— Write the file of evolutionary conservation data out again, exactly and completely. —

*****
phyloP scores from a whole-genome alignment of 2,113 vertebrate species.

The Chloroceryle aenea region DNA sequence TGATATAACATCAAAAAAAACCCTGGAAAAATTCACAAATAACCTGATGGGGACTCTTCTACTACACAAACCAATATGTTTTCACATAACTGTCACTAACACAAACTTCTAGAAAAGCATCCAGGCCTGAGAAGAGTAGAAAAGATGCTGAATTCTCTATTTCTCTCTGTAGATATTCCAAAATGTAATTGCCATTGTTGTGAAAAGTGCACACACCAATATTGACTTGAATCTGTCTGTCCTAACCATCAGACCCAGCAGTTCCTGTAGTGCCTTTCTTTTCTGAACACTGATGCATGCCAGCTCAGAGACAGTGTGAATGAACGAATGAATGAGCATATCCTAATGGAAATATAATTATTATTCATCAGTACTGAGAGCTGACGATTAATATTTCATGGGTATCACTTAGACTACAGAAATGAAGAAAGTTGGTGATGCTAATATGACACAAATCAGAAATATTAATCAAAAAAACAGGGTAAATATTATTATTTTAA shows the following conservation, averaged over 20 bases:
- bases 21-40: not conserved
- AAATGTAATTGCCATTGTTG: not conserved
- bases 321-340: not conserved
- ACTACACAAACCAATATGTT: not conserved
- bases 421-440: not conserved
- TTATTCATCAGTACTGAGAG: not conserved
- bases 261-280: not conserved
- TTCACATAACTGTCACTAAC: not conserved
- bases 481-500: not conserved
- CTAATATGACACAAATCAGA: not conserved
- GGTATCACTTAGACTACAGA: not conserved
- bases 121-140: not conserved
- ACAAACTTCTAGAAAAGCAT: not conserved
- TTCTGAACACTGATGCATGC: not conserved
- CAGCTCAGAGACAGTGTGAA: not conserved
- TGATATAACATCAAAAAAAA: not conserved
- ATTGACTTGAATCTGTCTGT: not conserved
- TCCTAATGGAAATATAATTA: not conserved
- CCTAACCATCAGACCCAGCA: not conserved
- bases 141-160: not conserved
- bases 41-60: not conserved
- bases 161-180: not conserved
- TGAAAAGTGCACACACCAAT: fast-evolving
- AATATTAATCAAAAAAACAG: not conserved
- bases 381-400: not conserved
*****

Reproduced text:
phyloP scores from a whole-genome alignment of 2,113 vertebrate species.

The Chloroceryle aenea region DNA sequence TGATATAACATCAAAAAAAACCCTGGAAAAATTCACAAATAACCTGATGGGGACTCTTCTACTACACAAACCAATATGTTTTCACATAACTGTCACTAACACAAACTTCTAGAAAAGCATCCAGGCCTGAGAAGAGTAGAAAAGATGCTGAATTCTCTATTTCTCTCTGTAGATATTCCAAAATGTAATTGCCATTGTTGTGAAAAGTGCACACACCAATATTGACTTGAATCTGTCTGTCCTAACCATCAGACCCAGCAGTTCCTGTAGTGCCTTTCTTTTCTGAACACTGATGCATGCCAGCTCAGAGACAGTGTGAATGAACGAATGAATGAGCATATCCTAATGGAAATATAATTATTATTCATCAGTACTGAGAGCTGACGATTAATATTTCATGGGTATCACTTAGACTACAGAAATGAAGAAAGTTGGTGATGCTAATATGACACAAATCAGAAATATTAATCAAAAAAACAGGGTAAATATTATTATTTTAA shows the following conservation, averaged over 20 bases:
- bases 21-40: not conserved
- AAATGTAATTGCCATTGTTG: not conserved
- bases 321-340: not conserved
- ACTACACAAACCAATATGTT: not conserved
- bases 421-440: not conserved
- TTATTCATCAGTACTGAGAG: not conserved
- bases 261-280: not conserved
- TTCACATAACTGTCACTAAC: not conserved
- bases 481-500: not conserved
- CTAATATGACACAAATCAGA: not conserved
- GGTATCACTTAGACTACAGA: not conserved
- bases 121-140: not conserved
- ACAAACTTCTAGAAAAGCAT: not conserved
- TTCTGAACACTGATGCATGC: not conserved
- CAGCTCAGAGACAGTGTGAA: not conserved
- TGATATAACATCAAAAAAAA: not conserved
- ATTGACTTGAATCTGTCTGT: not conserved
- TCCTAATGGAAATATAATTA: not conserved
- CCTAACCATCAGACCCAGCA: not conserved
- bases 141-160: not conserved
- bases 41-60: not conserved
- bases 161-180: not conserved
- TGAAAAGTGCACACACCAAT: fast-evolving
- AATATTAATCAAAAAAACAG: not conserved
- bases 381-400: not conserved